If you can’t measure it, you can’t improve it. Improvement means change and New York State United Teachers are not much into that.
That’s why the unconscionable push by the state teachers union to get parents to opt their children out of state math and reading testing is so destructive. Ultimately, it hurts students, districts and the state, itself.
Parents are being hoodwinked and New York State United Teachers is the single most influential force behind the push.
As a recent News article by Denise Jewell Gee reported, an estimated 60,000 students refused to take state math and reading tests across the state last year. Now, anti-testing organizers hope to grow those numbers to 250,000 – about 20 percent of the third- through eighth-graders in the state – this month.
Ill-informed parents are being guided by groups large and small but none as powerful and well-financed as the New York State United Teachers, which has charted a roadmap to insubordination.
While not directly prodding parents until Monday, when President Karen Magee went public with her admonition that parents opt out of the exams, NYSUT has since January thinly veiled its intentions by providing detailed information to parents about their rights and potential consequences.
Those consequences can vary, as outlined in The News article. However, not taking the tests deprives state officials an accurate picture of progress. State Education Chancellor Merryl Tisch is absolutely right: “Why would you not want to know whether all students are making progress, not just the lucky few?”
Speaking of the disparities that are made clear through testing, a quick glance at a News chart showing graduation rates, English and math assessment for 2013-14 at the five Buffalo Public Schools in line to come under a new turnaround strategy speaks volumes. At Buffalo Elementary School of Technology, 4 percent of students scored proficiently on math assessments, up from 2 percent the previous year. The English Language Arts assessments logged 4 percent of students scoring proficiently, down from 5 percent the previous year. At Futures Preparatory, 1 percent of students scored proficiently, down from 2, and 0 percent of students scored proficiently in math, the same as the previous year.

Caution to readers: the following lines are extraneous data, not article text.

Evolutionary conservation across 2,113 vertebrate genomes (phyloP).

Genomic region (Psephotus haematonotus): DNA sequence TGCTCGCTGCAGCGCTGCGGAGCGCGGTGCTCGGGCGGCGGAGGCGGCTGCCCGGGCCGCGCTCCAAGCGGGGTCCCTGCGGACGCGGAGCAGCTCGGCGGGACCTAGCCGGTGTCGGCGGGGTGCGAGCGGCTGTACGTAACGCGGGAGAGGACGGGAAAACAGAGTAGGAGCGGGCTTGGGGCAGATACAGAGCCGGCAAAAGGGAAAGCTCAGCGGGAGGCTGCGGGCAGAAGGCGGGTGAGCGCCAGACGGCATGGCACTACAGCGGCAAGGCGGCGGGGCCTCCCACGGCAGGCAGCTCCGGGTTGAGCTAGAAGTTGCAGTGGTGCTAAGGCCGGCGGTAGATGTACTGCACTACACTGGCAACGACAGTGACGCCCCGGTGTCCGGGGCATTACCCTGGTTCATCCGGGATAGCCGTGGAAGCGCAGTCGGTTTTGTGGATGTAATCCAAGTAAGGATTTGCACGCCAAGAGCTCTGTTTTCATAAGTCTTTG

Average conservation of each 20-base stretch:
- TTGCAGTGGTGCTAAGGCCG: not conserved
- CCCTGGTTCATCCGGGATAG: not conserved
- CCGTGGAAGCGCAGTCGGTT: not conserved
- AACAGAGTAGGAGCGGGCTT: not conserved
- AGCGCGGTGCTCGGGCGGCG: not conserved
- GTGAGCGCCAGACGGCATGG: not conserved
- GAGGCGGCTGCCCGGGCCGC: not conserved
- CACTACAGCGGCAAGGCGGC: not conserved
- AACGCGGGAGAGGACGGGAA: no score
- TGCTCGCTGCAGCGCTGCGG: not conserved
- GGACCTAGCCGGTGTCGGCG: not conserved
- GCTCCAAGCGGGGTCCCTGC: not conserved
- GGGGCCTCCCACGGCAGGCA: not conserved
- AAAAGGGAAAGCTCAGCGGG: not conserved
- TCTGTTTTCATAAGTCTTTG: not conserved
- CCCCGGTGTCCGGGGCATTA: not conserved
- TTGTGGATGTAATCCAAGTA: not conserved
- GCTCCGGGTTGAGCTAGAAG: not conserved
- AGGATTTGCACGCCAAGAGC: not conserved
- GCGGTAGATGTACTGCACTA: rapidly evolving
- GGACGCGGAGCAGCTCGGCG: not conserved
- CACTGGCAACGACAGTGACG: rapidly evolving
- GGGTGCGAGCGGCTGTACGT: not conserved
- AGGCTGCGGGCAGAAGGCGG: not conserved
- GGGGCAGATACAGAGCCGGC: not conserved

Those are stark numbers but they have to be known in order to advocate for and to formulate plans for useful change. It’s not enough to clamor for more money. To be sure, adequate resources are key to education. But New York has been shoveling money into education for decades; even with cuts in recent years, New York spends more on education per student than any other state. Plainly, money is not the fundamental issue.
There is apprehension by teachers unions about having the tests linked to performance. Parents should be aware of the full measure of that concern and how they might unwittingly help in the delinking of test scores to evaluations.
In other words, this is not just about their children’s education. It is about job security for teachers. Is it fair to put that kind of pressure on a third-grader?
Students will face a myriad of challenges when they get older. Teaching them that they don’t have to do things they don’t like to do fails to serve them in the long run. Life doesn’t work that way; not for most people, anyway.
Some parents are worried about overtesting. It is fair to continue looking at the system to see if it can be made more efficient. The same is true for how the state evaluates teachers. Both should be seen as works in progress. However, it is foolish to expect predictable improvement without evaluation.